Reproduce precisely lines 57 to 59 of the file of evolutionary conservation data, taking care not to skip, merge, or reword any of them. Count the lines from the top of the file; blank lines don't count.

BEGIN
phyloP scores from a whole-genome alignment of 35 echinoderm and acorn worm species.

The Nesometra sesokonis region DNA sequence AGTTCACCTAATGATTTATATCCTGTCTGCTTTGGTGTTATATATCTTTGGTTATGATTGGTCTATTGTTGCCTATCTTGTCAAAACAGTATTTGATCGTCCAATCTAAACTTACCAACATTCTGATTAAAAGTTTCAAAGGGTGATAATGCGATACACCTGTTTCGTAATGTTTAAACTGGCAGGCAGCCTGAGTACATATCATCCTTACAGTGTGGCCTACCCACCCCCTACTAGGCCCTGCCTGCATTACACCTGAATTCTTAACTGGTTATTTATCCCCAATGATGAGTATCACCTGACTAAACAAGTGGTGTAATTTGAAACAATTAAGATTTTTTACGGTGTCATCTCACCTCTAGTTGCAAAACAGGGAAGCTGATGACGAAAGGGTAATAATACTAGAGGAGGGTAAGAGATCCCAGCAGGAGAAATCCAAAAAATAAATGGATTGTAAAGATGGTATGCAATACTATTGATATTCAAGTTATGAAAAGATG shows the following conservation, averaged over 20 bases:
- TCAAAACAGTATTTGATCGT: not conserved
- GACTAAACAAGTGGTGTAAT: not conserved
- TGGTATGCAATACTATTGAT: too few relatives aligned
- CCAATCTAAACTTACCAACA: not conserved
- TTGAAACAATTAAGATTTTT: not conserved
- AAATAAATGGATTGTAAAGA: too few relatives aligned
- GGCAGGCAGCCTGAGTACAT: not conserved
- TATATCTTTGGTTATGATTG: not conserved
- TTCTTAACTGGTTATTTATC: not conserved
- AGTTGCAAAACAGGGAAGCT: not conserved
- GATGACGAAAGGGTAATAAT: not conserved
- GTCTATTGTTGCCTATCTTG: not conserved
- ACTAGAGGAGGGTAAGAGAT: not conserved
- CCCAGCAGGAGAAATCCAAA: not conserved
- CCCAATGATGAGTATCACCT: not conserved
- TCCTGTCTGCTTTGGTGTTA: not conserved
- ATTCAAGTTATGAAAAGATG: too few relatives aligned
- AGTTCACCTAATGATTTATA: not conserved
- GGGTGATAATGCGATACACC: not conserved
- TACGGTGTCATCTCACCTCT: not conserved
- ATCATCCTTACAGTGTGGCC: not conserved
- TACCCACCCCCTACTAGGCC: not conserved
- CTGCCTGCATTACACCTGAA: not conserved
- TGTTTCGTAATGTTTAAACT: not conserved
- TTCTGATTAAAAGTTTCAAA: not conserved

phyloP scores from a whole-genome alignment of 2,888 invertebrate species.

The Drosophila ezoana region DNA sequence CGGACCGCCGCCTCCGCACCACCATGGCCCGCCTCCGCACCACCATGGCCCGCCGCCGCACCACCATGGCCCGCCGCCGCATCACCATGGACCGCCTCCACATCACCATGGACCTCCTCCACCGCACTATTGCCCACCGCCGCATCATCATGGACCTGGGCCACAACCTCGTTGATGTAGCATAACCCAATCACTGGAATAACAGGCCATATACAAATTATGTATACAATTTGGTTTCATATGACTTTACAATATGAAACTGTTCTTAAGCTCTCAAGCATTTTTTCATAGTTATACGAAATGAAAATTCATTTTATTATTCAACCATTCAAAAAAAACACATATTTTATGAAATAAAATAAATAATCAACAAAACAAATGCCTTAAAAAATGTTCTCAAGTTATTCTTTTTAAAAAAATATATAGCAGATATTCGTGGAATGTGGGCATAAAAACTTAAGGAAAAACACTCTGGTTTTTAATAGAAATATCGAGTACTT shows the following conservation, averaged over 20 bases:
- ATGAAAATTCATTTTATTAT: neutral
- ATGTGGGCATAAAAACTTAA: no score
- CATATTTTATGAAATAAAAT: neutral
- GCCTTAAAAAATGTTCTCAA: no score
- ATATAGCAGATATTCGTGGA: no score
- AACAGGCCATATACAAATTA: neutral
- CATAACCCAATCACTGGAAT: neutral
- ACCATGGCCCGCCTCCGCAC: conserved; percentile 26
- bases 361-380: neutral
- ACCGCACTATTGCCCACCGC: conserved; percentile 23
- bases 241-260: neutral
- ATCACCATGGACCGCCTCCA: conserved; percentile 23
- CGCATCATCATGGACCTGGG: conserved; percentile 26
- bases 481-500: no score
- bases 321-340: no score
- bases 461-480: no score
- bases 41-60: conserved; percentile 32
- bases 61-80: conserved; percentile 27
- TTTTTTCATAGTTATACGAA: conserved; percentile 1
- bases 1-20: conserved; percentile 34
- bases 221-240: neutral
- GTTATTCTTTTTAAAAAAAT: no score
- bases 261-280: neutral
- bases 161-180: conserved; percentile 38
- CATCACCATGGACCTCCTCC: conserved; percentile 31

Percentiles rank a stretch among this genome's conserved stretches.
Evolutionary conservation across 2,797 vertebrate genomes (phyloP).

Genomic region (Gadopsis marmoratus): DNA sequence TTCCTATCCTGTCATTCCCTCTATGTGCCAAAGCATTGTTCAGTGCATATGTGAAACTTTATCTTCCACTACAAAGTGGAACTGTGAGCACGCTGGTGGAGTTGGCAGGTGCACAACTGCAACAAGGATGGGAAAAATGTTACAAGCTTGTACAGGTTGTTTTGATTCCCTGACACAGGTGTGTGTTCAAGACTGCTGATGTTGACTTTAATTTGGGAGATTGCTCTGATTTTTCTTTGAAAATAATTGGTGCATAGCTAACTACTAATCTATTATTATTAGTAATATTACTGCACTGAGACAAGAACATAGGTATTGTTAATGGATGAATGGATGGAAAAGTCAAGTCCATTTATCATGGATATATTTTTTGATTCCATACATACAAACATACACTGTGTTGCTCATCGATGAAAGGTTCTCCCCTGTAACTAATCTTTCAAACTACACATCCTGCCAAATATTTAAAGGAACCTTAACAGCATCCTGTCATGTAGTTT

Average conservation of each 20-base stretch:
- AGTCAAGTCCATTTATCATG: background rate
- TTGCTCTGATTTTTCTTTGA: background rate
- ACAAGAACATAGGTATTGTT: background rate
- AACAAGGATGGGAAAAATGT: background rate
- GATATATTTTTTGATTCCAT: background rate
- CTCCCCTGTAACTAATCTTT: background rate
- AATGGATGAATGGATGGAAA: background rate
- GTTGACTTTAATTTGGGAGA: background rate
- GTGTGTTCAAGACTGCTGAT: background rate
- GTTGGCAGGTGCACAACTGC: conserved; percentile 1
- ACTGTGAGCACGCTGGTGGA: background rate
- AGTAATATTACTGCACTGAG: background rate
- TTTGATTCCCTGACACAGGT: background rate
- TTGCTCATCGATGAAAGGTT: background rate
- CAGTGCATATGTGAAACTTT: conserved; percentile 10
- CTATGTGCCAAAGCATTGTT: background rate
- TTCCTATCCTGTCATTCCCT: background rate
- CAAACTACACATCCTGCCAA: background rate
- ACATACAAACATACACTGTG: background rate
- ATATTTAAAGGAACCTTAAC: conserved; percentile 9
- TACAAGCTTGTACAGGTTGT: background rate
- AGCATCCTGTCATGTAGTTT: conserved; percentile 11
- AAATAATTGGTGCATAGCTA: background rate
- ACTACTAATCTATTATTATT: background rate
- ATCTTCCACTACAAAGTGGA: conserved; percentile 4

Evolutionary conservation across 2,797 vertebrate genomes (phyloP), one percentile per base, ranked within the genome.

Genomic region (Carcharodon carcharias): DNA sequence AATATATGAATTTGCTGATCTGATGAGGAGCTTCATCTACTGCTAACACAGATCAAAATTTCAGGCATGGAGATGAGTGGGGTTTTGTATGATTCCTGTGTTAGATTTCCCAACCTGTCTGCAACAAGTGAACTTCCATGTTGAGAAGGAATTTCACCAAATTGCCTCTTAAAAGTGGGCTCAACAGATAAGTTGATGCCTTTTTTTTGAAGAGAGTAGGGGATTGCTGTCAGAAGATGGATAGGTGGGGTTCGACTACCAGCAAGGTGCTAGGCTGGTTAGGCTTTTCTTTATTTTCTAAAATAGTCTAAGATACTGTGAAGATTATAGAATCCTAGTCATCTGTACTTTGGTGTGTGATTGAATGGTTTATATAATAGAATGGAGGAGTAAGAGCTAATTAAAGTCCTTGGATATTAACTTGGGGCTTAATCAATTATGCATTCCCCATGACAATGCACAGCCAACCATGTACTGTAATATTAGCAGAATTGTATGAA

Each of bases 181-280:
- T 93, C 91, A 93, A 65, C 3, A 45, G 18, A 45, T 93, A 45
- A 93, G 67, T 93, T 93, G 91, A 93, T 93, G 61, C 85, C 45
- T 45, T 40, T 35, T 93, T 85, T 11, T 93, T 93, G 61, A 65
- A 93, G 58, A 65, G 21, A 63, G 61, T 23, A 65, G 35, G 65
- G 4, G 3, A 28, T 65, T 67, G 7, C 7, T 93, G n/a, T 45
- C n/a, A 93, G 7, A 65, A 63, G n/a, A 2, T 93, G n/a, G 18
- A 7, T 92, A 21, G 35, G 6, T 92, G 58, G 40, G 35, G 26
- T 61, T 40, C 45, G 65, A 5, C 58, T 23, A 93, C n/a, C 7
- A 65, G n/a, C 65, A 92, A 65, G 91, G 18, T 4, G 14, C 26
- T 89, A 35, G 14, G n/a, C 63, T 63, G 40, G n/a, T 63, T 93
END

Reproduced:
Genomic region (Gadopsis marmoratus): DNA sequence TTCCTATCCTGTCATTCCCTCTATGTGCCAAAGCATTGTTCAGTGCATATGTGAAACTTTATCTTCCACTACAAAGTGGAACTGTGAGCACGCTGGTGGAGTTGGCAGGTGCACAACTGCAACAAGGATGGGAAAAATGTTACAAGCTTGTACAGGTTGTTTTGATTCCCTGACACAGGTGTGTGTTCAAGACTGCTGATGTTGACTTTAATTTGGGAGATTGCTCTGATTTTTCTTTGAAAATAATTGGTGCATAGCTAACTACTAATCTATTATTATTAGTAATATTACTGCACTGAGACAAGAACATAGGTATTGTTAATGGATGAATGGATGGAAAAGTCAAGTCCATTTATCATGGATATATTTTTTGATTCCATACATACAAACATACACTGTGTTGCTCATCGATGAAAGGTTCTCCCCTGTAACTAATCTTTCAAACTACACATCCTGCCAAATATTTAAAGGAACCTTAACAGCATCCTGTCATGTAGTTT

Average conservation of each 20-base stretch:
- AGTCAAGTCCATTTATCATG: background rate